Stephen J. Schueler, M.D.

Influenza Treatment

There is no cure for influenza. The treatment focuses on reducing the severity of the symptoms by providing rest, oral fluids, nasal decongestants, and acetaminophen or a nonsteroidal anti-inflammatory medication. Treatment may also include bronchodilators for wheezing. Additional treatment with antiviral medications can shorten the duration and reduce the severity of the illness. Antiviral medications are especially important for those who have severe influenza, or for those with underlying illnesses that increase the risk for severe influenza. For those who do not have underlying medical problems, antiviral medications must be started within 2 days of the beginning of symptoms, in order to provide any benefit.

The treatment options for influenza include:

Influenza Drugs

Medications used to treat influenza include:

Influenza Antivirals

Anti-viral medications are used to treat influenza. These medications rarely cure the illness, but can reduce the symptoms and duration of the illness. Antiviral medications should be started within 2 days after symptoms begin.

Anti-viral medications for influenza include:

Influenza Rx Comparisons

Comparison of Common Anti-Influenza Medicines

Oseltamivir (Tamiflu)

  • May be used to prevent flu in those over 1 year old
  • May be used to treat influenza in those over 1 year old
  • Main side effects include: nausea, vomiting, and headache

Zanamivir (Relenza)
  • Should not be used to prevent flu
  • May be used to treat flu in those over 7 years old
  • Main side effects include: nausea, headache, and diarrhea

Influenza Bronchodilators

Prescription bronchodilator medications may help treat wheezing in those who have influenza.

Bronchodilator medications:

Cool mist humidifiers may also improve wheezing.

Influenza Questions For Doctor

The following are some important questions to ask before and after treatment for influenza.

Questions to ask before treatment:

  • What are my treatment options?
  • What are the risks associated with treatment?
  • Do I need to stay in the hospital?
    • How long will I be in the hospital?
  • Am I contagious?
    • For how long?
  • What are the complications I should watch for?
  • How long will I be on medication?
  • What are the potential side effects of my medication?
  • Does my medication interact with nonprescription medicines or supplements?
  • Should I take my medication with food?

Questions to ask after treatment:
  • Do I need to change my diet?
  • Are there any medications or supplements I should avoid?
  • When can I resume my normal activities?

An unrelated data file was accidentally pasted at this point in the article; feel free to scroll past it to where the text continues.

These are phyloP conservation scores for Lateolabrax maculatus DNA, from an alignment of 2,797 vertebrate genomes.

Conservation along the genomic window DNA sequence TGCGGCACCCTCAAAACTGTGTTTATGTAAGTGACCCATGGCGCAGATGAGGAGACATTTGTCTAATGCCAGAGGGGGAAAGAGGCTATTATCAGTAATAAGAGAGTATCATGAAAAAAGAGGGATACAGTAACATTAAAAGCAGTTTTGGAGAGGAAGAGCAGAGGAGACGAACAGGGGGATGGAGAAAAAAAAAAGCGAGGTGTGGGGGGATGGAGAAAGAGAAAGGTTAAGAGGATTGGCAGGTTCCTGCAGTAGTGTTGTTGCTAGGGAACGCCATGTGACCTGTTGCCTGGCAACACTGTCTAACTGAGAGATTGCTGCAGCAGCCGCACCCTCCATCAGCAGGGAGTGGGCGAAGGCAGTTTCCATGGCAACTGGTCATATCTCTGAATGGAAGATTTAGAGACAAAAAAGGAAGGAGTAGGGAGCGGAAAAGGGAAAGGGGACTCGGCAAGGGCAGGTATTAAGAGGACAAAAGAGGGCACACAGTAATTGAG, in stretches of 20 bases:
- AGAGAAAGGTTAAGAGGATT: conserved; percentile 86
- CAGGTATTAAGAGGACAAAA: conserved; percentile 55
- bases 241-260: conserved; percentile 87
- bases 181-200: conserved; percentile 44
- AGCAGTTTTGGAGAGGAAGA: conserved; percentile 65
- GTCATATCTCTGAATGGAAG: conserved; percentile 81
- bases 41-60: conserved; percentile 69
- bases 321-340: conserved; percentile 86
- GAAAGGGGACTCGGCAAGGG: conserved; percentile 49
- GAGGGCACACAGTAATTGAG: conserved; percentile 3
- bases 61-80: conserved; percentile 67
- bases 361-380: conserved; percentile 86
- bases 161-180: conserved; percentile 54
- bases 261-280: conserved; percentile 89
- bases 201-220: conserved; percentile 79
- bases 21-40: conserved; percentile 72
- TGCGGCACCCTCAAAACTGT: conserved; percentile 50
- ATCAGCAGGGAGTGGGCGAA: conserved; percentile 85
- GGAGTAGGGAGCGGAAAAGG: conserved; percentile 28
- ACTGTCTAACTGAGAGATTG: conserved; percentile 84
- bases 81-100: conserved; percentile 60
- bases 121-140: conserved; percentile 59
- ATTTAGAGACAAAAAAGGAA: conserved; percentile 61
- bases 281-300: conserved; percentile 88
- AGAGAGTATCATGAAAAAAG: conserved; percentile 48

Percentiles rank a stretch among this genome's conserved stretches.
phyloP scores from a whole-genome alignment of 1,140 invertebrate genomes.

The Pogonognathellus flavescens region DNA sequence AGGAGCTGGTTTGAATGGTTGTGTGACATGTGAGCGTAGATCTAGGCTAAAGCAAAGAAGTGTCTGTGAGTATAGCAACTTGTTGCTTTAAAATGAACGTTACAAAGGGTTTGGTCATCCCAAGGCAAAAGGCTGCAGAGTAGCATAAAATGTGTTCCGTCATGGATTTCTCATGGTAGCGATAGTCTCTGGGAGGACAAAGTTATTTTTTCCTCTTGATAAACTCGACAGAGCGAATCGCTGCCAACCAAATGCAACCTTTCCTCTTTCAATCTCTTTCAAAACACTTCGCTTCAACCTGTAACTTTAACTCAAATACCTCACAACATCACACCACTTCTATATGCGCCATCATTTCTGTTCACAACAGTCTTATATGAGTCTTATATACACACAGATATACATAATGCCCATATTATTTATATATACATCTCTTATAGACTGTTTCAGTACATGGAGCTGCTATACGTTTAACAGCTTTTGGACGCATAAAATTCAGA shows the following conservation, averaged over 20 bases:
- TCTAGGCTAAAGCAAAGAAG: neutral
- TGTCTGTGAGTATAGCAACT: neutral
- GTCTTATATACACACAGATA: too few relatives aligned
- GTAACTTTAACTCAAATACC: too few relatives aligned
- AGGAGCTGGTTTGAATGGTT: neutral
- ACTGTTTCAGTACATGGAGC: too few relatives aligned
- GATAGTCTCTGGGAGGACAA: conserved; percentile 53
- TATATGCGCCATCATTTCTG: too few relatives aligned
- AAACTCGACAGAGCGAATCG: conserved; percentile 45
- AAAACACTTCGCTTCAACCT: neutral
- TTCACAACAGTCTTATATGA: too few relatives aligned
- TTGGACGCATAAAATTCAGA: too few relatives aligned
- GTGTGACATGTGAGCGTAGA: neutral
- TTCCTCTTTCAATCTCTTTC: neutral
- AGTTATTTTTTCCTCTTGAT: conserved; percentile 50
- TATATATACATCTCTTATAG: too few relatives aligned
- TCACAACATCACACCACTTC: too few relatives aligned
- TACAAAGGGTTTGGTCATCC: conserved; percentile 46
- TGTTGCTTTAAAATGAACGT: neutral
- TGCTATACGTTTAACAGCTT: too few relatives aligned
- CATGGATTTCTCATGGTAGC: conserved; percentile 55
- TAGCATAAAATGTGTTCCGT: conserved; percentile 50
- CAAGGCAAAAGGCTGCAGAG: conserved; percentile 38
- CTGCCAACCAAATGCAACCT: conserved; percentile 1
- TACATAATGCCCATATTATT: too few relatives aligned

• When can I return to work?
  • What else can I do to reduce my risk for complications?
  • How do I avoid passing the infection to others?
  • How often will I need to see my doctor for checkups?
  • What local support and other resources are available?

Influenza Specialist

Physicians from the following specialties evaluate and treat influenza:

Continue to Influenza Home Care

Last Updated: May 11, 2011 References
Authors: Stephen J. Schueler, MD; John H. Beckett, MD; D. Scott Gettings, MD
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PubMed Influenza References
  1. Centers for Disease Control and Prevention (CDC)
  2. Ebell MH, White LL, Casault T. A systematic review of the history and physical examination to diagnose influenza. J Am Board Fam Pract. 2004 Jan-Feb;17(1):1-5. [15014046]
  3., HHS Interagency Public Affairs Group on Influenza Preparedness and Response
  4. Jefferson T, Smith S, Demicheli V, Harnden A, Rivetti A, Di Pietrantonj C. Assessment of the efficacy and effectiveness of influenza vaccines in healthy children: systematic review. Lancet. 2005 Feb 26-Mar 4;365(9461):773-80. [15733718]
  5. Montalto NJ. An office-based approach to influenza: clinical diagnosis and laboratory testing. Am Fam Physician. 2003 Jan 1;67(1):111-8. [12537174]
  6. Strategy for Off-Site Rapid Triage(c) (SORT) and Real-time Epidemiological Assessment for Community Health(c) (REACH), Emory University, Principal Investigators: Alexander Isakov, MD, MPH; Arthur Kellermann, MD, MPH, Collaboration with the Emory at Grady Health Literacy Team (Ruth Parker, MD; Kara Jacobson, MPH, CHES; Lorenzo DiFrancesco, MD)
  7. VHA Office of Public Health Surveillance and Research; Influenza Algorithm Work Group
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